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Jesuit Missions

The product of a remarkable fusion of two civilizations; European and Native American, its fascinating legacy remains intact to this day. The world-famous Jesuit mission churches, each a breathtakingly beautiful architectural wonder and spiritual monument built in the midst of an idyllic wilderness, were established by intrepid Jesuit missionaries between 1691 and 1760. Six were designated World Heritage Sites by UNESCO in 1990, and seven survive intact, their original glory lovingly restored in every detail.

Besides the churches, some come for the Renaissance and Baroque musical and theater extravaganzas (celebrated in world-famous festivals held every other year throughout the region’s major towns); an astounding heritage of sacred art and architecture; abandoned colonial ruins slumbering in pristine settings and a wealth of centuries-old customs and folklore handed down from one generation to the next that still play a dominant role in daily life.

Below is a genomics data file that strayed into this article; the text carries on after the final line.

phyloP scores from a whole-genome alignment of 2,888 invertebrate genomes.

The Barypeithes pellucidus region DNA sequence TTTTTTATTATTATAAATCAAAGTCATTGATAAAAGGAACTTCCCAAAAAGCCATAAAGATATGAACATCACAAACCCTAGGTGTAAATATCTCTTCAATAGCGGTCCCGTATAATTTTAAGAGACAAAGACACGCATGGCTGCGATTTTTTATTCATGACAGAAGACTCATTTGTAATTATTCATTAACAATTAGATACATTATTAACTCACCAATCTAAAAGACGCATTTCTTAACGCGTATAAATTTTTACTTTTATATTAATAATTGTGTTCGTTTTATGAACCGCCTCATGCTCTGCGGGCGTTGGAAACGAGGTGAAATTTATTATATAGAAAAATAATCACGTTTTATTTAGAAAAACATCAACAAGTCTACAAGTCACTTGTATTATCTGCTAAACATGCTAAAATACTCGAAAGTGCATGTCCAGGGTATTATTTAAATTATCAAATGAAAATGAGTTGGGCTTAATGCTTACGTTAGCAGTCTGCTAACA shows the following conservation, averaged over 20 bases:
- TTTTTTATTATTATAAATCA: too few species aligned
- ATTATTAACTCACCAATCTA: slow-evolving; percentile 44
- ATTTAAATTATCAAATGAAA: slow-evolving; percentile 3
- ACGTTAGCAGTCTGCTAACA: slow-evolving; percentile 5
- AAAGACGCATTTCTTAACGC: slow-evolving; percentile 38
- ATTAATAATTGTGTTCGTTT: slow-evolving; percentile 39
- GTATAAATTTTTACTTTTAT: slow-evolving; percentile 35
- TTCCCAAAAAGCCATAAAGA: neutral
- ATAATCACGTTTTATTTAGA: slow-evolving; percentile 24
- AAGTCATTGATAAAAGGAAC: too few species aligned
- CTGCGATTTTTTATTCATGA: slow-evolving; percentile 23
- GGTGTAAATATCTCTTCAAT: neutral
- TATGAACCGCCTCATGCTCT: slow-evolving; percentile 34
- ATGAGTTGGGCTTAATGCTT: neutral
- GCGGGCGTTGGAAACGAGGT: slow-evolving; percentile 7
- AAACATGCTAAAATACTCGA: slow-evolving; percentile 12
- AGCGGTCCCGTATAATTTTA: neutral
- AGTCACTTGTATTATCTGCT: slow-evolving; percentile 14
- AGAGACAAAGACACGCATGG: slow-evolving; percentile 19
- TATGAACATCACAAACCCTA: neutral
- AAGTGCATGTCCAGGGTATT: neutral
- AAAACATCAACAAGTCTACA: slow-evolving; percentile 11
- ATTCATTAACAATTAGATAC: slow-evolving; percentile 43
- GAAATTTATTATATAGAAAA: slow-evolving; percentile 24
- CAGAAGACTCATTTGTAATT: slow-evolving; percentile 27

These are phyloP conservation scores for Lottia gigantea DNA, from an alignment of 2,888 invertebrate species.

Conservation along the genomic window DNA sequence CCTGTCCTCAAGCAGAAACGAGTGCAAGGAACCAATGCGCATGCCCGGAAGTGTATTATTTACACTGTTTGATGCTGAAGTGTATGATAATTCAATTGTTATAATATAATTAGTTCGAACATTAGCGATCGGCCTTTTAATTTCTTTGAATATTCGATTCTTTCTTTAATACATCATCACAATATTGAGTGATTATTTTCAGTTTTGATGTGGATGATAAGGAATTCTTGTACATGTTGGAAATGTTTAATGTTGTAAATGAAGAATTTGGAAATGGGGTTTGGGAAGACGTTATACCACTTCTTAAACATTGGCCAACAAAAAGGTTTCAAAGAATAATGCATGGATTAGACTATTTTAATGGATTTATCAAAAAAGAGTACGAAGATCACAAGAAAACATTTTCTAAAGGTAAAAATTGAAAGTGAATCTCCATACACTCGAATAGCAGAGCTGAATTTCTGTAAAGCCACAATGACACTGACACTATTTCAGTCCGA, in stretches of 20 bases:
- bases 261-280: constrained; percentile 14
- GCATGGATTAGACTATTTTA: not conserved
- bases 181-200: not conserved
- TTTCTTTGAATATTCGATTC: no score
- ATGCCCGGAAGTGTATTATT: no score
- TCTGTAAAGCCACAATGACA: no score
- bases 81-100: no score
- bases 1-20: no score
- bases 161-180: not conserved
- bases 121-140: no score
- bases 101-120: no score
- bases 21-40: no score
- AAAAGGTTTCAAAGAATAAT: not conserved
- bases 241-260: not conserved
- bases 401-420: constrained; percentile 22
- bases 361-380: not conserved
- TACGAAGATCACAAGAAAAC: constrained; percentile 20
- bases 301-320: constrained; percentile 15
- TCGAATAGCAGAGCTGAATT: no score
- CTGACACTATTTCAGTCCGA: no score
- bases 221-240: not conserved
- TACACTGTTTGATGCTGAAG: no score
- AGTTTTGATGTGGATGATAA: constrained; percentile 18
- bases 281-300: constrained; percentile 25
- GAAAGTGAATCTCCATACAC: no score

Others come for the colorful folklore and traditions maintained here and nowhere else. Still others come for the beautiful hand-wrought art that has fascinated collectors and scholars for centuries.Yet there is more than cultural attractions. Nature rules here, and the options are limitless, from luxurious cabañas and the slow pace of life in towns like San Javier and Concepción, to charming frontier settlements like Santa Ana and San Matías; from the honeymoon villages of Santiago de Chiquitos and Roboré to empty, eerie landscapes and petrified forests of the pathless Serranía Santiago and Serranía Sunsas.

You can visit historical wonders from prehistoric drawings in long-forgotten caves and rock faces in the remote outposts of Quimome and Motacusito to primeval forests larger than entire countries; from the northern edges of the trackless Gran Chaco to the watery wonderland of the Pantanal; from the amazing "Tree of Life" carvings and the energy-radiating El Torre in Chochís to secluded balnearios and wide-open plazas; and of course, the astounding flora and fauna of no less than five of Bolivia's ecological crown jewels: Noel Kempff Mercado; Otuquis; San Matías; Santa Cruz la Vieja; and the Ríos Blanco y Negro National Wildlife Reserve.

22 Mar 2010

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